You are talking about adding EM1 to aerobic thermal compost piles. That is, compost that is turned regularly to add oxygen. We are aware that EM1 can quickly digest many divers types of composting materials, and much quicker than typical composting microbes.
I heard that you were working with the St. Clair vineyard, using EM1 and Bokashi.
I have been managing a much smaller 2 acre Pinot Noir vineyard in experimental western Washington state.
When I first stepped on site a year ago July their was a serious Botrytis cinerea infection and observable powdery mildew as well. Nothing had ever been sprayed on the vineyard to combat fungus and diseases. Pinot Noir is fussy.
We first applied Lime-sulfur. Then we sprayed compost tea and EM1 several times, sometimes mixed together. That year we made wine out of the grapes, but they had already been affected by the Botrytis.
After dormant pruning, we sprayed the typical copper-sulfate. Copper sulfate and lime-sulfur are considered “organic”, but since they are fungicides, are certainly hard on any fungal population. We continued with compost tea [fungal dominated] and EM1 applications spring through summer right up until harvest. I must confess that we also did one application of Rubicon [son of an evil galactic emperor] and two of Rally [his younger, nicer brother with a cute name]. We did not want to loose the vineyard. Now we are talking about one gorgeous, hand weeded, immaculately pruned and trellised vineyard.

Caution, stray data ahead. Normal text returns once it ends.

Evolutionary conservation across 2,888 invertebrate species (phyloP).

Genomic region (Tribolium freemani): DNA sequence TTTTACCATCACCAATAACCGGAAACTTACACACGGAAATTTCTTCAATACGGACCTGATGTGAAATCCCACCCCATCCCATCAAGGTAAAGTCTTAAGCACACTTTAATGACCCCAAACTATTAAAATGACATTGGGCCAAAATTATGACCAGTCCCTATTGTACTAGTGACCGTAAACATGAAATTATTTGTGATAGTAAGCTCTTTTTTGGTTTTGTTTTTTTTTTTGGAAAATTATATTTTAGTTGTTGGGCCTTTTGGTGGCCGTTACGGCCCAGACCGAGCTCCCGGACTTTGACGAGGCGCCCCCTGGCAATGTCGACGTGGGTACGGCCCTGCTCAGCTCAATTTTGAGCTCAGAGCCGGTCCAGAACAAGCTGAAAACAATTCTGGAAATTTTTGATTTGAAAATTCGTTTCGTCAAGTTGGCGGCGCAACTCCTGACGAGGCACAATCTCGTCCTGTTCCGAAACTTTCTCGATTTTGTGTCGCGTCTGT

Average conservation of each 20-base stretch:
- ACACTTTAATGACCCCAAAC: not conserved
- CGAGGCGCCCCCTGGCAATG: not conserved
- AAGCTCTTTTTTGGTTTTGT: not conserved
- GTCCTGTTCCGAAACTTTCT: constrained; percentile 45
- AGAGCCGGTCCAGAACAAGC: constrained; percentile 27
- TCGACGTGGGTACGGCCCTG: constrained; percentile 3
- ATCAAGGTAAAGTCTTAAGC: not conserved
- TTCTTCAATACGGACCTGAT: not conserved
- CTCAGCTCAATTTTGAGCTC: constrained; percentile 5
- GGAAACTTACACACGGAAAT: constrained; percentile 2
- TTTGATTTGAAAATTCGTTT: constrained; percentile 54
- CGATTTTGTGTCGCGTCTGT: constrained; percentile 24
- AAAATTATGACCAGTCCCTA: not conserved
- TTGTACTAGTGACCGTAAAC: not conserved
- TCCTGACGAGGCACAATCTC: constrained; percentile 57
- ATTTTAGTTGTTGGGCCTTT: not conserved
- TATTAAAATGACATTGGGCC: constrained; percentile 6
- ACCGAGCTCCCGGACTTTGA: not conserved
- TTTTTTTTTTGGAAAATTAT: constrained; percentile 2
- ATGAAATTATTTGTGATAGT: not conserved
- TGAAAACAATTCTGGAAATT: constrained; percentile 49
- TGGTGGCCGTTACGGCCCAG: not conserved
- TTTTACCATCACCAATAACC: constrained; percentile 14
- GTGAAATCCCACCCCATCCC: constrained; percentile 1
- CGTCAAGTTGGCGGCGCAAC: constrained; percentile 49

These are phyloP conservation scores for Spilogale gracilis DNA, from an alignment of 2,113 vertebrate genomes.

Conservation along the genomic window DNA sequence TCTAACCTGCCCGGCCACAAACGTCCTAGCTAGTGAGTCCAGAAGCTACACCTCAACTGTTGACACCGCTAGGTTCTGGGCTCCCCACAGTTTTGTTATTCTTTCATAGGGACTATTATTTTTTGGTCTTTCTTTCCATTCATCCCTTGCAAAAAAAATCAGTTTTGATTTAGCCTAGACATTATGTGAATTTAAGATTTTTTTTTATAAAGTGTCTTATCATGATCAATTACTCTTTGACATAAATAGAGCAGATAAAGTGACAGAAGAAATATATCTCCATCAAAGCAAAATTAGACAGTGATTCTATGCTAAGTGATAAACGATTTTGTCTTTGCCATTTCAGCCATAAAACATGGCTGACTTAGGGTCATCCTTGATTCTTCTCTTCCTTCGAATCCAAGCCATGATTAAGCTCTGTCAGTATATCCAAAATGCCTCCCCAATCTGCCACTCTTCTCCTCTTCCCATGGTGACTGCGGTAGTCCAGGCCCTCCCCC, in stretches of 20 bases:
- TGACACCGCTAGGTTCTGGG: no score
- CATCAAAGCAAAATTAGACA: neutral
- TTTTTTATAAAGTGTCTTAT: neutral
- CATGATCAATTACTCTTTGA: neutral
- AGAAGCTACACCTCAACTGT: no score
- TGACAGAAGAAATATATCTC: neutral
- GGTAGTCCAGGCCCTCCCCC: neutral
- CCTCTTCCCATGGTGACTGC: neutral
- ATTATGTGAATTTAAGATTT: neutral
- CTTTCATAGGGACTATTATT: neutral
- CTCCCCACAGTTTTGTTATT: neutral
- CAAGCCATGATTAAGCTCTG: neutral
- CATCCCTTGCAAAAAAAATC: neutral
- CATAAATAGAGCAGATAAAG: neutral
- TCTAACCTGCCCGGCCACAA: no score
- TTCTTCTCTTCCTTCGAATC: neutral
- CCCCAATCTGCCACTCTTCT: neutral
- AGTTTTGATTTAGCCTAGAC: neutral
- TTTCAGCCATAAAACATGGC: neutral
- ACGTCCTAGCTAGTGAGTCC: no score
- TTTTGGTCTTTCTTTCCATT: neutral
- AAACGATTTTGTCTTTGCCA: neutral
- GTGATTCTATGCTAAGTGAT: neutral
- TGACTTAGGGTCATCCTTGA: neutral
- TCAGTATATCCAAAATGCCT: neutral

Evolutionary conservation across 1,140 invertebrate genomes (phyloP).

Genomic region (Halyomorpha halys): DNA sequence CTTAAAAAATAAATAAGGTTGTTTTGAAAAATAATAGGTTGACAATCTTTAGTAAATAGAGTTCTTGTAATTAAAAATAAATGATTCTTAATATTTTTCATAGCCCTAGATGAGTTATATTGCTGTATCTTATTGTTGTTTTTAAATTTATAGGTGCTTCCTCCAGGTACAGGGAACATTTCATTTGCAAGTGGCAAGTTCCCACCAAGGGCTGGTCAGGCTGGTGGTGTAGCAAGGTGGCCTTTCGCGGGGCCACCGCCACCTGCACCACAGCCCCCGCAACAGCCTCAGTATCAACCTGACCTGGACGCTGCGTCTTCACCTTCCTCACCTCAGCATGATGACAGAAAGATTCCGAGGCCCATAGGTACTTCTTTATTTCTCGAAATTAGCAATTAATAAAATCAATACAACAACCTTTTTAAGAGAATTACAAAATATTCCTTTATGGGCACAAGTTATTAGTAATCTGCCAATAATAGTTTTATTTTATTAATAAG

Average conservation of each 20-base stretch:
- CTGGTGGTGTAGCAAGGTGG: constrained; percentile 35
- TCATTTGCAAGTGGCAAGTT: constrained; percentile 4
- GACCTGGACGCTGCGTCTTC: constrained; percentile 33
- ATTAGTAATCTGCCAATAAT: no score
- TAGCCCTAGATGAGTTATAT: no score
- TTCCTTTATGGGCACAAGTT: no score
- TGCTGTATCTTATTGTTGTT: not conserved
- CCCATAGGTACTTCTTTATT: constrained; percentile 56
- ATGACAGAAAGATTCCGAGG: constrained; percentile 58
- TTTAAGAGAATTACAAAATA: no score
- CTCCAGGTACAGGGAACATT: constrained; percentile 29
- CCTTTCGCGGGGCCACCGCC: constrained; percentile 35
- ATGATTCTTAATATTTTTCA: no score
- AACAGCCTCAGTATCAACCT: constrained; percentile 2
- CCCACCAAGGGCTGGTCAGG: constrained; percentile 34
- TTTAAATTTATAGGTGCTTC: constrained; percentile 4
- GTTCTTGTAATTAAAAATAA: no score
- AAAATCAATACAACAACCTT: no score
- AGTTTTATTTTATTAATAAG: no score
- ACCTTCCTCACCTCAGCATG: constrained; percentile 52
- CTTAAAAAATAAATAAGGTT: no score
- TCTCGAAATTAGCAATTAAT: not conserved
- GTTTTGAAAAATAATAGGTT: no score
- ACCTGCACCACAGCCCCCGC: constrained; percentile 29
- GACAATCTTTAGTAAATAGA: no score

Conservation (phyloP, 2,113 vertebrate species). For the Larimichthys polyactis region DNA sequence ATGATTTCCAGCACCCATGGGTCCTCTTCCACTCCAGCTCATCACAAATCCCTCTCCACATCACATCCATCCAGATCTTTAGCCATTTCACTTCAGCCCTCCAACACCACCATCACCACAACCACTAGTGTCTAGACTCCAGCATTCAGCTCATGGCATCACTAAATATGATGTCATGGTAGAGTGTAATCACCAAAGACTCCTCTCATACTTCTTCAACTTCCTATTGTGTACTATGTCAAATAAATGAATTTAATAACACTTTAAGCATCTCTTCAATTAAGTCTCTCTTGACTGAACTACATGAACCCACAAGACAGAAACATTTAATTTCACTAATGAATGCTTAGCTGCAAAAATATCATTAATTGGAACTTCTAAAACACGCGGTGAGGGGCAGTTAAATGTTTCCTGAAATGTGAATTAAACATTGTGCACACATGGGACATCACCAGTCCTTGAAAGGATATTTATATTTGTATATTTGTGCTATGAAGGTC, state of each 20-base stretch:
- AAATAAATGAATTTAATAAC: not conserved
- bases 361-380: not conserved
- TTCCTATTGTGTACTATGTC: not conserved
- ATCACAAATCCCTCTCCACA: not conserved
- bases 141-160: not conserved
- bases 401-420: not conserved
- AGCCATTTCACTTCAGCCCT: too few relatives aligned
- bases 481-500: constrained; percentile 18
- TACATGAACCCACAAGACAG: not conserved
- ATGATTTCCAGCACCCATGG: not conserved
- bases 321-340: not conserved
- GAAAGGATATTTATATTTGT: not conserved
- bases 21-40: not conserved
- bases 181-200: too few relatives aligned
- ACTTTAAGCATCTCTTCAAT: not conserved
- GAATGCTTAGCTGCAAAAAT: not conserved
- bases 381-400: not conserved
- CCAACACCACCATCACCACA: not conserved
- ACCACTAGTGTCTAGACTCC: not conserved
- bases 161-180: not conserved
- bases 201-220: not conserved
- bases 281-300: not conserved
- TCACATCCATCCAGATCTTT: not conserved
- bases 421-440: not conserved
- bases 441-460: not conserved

During the growing season, we began to notice an improvement in the quality of the soil. More earthworms arrived. By the time we harvested, we did observe a few grape clusters with bits of Botrytis mold, but it was minimal. The greenish-black mold that had covered the shoots and stems the year before was gone. We considered it a real triumph, especially since this year was unusually cool and wet.
Our intent is to cut back on the non organic sprays and use more EM1 and compost teas
I must admit to being concerned about vigorous vines and over cropping, because, as you know, better wine is made out of low-vigor, lower yielding vines. By all agricultural standards the healthier the vines the more vigorous they would tend to be. In dry climates, the vigor can be controlled by deficit irrigation techniques, but here we rarely irrigate mature vines because there is plenty of rainfall.
Using that same caveat though, the healthier the vines the better tasting the fruit should be–so one would think the wine would be better as well.
Keep me posted